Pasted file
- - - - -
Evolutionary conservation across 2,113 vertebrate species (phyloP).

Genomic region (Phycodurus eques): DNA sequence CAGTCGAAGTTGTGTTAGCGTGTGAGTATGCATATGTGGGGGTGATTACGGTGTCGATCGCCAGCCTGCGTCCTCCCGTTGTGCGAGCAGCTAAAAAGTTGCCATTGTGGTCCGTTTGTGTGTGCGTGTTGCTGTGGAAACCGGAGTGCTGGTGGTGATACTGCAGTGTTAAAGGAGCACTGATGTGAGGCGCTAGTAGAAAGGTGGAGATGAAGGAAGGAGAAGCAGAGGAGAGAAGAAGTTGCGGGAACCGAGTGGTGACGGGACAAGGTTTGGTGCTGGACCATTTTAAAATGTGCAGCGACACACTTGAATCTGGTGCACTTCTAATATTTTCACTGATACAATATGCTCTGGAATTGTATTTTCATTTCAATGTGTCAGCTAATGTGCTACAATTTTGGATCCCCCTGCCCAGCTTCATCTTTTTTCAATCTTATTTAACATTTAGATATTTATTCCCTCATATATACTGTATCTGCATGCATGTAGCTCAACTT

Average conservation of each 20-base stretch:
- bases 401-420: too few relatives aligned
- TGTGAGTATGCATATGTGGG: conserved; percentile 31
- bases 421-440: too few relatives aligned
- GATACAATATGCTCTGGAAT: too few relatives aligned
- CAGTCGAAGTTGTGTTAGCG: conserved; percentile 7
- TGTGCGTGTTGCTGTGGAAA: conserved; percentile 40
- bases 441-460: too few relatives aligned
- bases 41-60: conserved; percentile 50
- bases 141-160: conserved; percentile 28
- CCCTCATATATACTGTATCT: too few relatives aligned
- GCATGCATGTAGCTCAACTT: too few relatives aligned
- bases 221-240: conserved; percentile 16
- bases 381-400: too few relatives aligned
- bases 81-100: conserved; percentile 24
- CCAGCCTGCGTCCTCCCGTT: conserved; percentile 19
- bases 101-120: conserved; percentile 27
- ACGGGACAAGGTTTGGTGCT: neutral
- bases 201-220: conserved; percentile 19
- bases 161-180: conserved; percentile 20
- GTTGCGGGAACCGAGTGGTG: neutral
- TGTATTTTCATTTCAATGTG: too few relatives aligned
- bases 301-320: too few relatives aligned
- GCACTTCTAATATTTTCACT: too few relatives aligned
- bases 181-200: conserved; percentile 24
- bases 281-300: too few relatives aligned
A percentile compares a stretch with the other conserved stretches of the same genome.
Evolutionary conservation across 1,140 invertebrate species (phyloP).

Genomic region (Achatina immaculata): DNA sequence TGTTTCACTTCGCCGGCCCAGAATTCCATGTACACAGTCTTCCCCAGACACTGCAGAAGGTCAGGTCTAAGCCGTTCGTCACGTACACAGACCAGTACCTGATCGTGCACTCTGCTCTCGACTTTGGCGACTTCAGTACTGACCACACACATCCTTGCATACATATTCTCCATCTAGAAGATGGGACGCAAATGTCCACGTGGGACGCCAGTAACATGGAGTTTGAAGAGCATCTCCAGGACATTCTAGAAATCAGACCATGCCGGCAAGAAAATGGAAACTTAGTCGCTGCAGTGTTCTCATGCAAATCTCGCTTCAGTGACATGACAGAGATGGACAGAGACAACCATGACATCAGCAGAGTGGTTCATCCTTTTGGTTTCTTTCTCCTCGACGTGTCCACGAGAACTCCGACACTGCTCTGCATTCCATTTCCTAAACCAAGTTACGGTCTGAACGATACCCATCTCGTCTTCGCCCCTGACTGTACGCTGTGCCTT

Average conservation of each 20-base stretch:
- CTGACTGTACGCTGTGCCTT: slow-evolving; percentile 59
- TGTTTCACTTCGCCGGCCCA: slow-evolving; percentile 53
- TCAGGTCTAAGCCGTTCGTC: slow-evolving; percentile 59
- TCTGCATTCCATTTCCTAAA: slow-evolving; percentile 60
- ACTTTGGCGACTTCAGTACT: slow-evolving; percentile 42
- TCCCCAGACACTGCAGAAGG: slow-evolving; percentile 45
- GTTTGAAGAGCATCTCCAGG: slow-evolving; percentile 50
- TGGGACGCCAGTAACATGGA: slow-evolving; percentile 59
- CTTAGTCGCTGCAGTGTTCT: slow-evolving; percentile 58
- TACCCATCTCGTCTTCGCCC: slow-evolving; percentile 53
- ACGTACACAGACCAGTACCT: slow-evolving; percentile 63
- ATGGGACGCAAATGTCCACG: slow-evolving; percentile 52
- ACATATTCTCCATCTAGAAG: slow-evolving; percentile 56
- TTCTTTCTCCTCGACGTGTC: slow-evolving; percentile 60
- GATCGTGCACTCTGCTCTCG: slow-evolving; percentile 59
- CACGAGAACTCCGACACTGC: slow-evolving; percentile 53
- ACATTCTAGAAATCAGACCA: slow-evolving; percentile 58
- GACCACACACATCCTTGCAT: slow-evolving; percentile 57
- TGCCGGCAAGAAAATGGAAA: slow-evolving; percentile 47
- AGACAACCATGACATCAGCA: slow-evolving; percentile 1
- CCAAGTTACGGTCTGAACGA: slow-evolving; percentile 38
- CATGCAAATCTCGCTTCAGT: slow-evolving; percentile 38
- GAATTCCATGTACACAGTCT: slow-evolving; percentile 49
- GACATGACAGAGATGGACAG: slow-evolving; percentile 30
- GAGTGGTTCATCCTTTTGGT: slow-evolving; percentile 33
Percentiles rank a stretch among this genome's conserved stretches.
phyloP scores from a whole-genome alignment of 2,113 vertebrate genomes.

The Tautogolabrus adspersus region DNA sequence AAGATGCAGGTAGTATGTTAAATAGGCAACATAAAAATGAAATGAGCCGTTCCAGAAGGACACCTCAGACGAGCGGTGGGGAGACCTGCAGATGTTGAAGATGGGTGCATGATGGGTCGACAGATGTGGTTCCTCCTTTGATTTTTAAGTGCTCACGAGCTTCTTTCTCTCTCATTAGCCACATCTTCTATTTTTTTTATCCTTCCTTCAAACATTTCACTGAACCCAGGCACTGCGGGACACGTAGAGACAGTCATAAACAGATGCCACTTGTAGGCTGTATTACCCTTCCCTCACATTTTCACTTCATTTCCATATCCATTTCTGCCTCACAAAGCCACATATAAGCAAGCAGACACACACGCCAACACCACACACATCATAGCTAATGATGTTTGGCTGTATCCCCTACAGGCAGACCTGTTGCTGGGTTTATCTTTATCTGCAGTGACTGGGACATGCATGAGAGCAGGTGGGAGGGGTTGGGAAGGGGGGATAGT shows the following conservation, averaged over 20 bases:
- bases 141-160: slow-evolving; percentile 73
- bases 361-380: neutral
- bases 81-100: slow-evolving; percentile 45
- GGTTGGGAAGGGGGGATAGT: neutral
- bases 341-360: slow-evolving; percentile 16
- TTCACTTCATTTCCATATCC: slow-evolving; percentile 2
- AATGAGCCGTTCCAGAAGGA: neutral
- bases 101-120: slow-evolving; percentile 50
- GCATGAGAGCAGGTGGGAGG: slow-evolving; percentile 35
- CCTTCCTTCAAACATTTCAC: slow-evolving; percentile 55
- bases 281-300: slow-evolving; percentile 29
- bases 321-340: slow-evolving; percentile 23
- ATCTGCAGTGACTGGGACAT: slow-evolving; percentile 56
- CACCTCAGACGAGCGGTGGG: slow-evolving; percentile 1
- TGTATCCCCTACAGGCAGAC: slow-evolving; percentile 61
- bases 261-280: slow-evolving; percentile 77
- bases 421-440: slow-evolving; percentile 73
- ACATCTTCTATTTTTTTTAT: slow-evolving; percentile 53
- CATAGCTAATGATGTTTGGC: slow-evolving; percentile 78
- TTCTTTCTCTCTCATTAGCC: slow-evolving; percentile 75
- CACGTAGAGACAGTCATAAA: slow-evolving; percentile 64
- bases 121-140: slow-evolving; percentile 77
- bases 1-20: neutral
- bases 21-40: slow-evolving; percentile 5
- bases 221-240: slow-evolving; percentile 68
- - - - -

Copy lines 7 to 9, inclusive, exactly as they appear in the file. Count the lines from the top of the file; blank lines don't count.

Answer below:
- GATACAATATGCTCTGGAAT: too few relatives aligned
- CAGTCGAAGTTGTGTTAGCG: conserved; percentile 7
- TGTGCGTGTTGCTGTGGAAA: conserved; percentile 40